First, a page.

- Flash Flooding
I'm looking for discrete cells to form by 4-5pm. There's only a few our window before the system lines out and the risk for damage shifts mostly to wind and flash flooding. Some of these storms will be copious rain producers, especially as they get further south and east into areas that won't take much rain at all to get flash flooding.
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I’m not going to put a lot of imagery into today’s briefing, just enough to show the similarity between the models now that latest model runs were 8-12 hours out from the event, mostly around 7am CDT today.
There is a caution to pass along with this first loop especially: don’t take the simulated radar image literally, but look more at the pattern. As you’ll see in the later images the models differ within maybe a 50-75 mile corridor east to west with their placement of initiation and where the front is by 7pm.
For the most part, wind near the surface will be south to southwest. It stays from the south and southwest up to the middle layers of the troposhpere, about 25-thousand feet or so. Above that the influence of the jet stream starts to swing things around to the west. Usually south to southwest wind at the surface means any discrete storm’s main threat is large hail. But in a small area of north central Kansas, there is a chance for a tornado or two while the storms say discrete. That’s reflected in the SPC tornado risk graphic just issued. The brown area is a 5% risk for any tornado.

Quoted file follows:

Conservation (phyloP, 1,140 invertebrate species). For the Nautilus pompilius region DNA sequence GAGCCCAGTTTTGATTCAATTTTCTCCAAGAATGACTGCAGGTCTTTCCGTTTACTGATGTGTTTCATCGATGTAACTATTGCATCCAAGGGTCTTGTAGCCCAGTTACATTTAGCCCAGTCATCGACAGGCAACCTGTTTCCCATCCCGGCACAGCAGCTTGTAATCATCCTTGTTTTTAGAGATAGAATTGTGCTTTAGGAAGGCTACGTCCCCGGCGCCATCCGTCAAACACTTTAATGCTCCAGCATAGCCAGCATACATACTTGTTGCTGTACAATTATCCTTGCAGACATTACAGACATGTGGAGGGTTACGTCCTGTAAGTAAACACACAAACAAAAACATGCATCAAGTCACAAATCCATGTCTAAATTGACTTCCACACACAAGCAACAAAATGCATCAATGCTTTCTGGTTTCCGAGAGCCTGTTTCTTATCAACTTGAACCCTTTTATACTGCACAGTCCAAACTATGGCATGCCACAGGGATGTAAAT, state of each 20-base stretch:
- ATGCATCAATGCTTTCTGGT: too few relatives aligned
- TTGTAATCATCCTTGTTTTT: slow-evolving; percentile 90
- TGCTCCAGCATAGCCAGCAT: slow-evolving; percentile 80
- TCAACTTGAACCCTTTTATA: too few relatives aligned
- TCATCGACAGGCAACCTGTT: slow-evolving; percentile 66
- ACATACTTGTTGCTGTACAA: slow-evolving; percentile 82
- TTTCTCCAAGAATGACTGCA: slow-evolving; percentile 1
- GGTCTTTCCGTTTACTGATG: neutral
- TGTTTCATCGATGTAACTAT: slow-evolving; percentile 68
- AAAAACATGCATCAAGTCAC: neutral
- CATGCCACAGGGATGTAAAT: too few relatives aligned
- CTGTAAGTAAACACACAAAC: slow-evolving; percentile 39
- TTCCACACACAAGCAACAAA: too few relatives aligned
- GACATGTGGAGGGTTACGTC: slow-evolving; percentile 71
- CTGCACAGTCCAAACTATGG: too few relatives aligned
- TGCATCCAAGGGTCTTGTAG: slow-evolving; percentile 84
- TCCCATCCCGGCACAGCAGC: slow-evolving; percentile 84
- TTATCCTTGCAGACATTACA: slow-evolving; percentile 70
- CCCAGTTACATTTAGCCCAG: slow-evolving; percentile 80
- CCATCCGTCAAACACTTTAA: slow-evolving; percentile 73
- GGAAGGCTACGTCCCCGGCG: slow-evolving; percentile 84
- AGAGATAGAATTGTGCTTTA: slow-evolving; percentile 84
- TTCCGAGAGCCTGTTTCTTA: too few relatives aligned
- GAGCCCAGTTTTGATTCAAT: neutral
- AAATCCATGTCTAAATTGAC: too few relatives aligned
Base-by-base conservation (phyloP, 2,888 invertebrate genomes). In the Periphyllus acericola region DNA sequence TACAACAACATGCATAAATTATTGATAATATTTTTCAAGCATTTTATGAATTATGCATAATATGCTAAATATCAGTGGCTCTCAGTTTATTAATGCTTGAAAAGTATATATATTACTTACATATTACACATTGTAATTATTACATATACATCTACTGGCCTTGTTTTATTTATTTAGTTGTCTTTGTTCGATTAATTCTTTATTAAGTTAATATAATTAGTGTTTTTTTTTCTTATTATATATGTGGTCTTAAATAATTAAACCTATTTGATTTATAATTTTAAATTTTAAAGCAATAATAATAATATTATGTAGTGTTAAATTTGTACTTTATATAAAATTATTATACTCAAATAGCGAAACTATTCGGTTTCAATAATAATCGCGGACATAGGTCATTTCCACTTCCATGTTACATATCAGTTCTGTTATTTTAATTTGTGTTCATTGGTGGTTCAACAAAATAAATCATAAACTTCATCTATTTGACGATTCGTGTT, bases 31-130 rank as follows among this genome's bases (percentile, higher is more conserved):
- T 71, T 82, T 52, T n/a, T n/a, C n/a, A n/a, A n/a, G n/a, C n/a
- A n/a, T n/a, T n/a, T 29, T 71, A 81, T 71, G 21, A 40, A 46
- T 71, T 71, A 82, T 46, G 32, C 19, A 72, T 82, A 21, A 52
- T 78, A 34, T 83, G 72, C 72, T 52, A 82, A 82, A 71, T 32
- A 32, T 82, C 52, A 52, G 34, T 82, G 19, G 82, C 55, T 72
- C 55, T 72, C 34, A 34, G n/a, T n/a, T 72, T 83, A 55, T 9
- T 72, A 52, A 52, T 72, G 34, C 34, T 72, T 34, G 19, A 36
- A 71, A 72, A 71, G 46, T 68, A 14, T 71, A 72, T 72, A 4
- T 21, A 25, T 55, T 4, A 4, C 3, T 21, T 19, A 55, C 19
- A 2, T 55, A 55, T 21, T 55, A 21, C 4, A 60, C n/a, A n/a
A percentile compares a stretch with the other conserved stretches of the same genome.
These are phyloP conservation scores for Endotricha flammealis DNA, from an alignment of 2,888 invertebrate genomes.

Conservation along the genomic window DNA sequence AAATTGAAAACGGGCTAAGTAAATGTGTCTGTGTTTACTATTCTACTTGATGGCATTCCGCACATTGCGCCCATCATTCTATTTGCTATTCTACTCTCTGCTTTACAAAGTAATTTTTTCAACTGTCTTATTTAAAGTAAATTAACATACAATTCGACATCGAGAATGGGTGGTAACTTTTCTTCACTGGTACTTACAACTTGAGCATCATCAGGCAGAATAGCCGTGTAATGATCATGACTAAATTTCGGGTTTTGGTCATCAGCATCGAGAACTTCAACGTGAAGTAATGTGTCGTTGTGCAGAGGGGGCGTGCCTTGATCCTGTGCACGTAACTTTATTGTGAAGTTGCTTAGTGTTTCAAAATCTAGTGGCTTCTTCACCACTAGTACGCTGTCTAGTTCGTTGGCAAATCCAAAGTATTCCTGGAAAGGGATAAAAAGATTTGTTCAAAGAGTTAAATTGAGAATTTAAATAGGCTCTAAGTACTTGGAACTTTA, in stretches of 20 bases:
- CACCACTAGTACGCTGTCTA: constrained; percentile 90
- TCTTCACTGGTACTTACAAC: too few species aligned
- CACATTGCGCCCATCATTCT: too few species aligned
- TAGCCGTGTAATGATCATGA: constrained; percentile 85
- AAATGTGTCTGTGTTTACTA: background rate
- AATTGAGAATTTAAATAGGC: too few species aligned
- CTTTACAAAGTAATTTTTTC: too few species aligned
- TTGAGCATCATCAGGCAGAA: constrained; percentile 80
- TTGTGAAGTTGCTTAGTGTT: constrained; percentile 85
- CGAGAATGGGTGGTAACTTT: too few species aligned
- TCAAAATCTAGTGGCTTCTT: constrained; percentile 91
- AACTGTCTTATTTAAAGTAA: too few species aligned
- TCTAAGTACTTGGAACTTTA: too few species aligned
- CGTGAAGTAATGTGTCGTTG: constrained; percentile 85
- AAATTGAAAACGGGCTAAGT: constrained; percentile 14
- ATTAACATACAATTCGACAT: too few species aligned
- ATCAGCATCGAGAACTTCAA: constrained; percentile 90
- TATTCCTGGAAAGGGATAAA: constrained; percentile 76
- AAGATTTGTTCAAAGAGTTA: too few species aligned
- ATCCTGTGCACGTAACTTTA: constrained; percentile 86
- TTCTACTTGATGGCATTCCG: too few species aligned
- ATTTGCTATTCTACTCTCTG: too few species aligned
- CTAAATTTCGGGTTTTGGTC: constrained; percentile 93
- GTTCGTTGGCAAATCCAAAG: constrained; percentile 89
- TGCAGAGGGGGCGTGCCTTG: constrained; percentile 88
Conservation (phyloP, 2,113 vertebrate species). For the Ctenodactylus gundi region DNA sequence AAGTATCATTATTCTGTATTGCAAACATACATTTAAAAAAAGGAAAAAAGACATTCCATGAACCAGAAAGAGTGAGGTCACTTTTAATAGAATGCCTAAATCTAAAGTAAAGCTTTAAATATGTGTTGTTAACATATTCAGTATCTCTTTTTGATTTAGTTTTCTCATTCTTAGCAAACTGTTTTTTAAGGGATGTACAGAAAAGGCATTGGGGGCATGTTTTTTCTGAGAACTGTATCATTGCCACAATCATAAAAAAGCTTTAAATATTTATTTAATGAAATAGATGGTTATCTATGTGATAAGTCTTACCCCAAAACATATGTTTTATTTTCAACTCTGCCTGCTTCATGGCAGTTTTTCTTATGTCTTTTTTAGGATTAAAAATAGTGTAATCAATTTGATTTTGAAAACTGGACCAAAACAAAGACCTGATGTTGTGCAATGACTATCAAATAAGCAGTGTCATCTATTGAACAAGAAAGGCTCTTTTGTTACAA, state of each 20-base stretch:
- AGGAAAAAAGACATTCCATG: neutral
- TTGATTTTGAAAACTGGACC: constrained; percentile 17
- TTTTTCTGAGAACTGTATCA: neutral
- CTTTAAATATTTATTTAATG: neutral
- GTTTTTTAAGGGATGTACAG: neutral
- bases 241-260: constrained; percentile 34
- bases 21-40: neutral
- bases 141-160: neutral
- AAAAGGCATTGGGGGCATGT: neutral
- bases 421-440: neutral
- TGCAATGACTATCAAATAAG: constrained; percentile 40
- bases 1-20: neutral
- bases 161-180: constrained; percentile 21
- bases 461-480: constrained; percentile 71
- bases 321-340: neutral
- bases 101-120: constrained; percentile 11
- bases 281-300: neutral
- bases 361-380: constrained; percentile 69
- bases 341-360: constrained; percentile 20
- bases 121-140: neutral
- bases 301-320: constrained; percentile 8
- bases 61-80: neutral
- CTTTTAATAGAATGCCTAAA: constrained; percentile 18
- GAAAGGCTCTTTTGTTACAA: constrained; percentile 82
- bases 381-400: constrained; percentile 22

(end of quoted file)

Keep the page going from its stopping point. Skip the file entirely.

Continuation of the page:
The hail remains the largest damage-causing concern today, with the yellow area having a 15% probability for hail larger than one inch (quarter-size). In the lighter area, SPC forecasters have outlined a 10% probability for large (tennis-ball or larger) hail.
There is another brief area of tornado risk that I’m not sure SPC is keying on as much. That would be in Rice, Ellsworth or McPherson county as the cold front starts to zipper over the top of the dry line. Right at that zipper point we could see a brief, high-based landspout tornado. I think once any portion of the cold front overtakes the dry line, the chance for tornadoes in that southern zone effectively goes away.
Regardless of what happens before sunset, afterwards the storms are forecast to line out and move gradually southeast along with the cold front. The primary risk by 10pm or so will be flash flooding. The storms will be moving into areas where an inch of water in an hour will produce farily significant flooding because it’ll nearly all run off. These storms look like they’ll easy produce an inch or more per hour.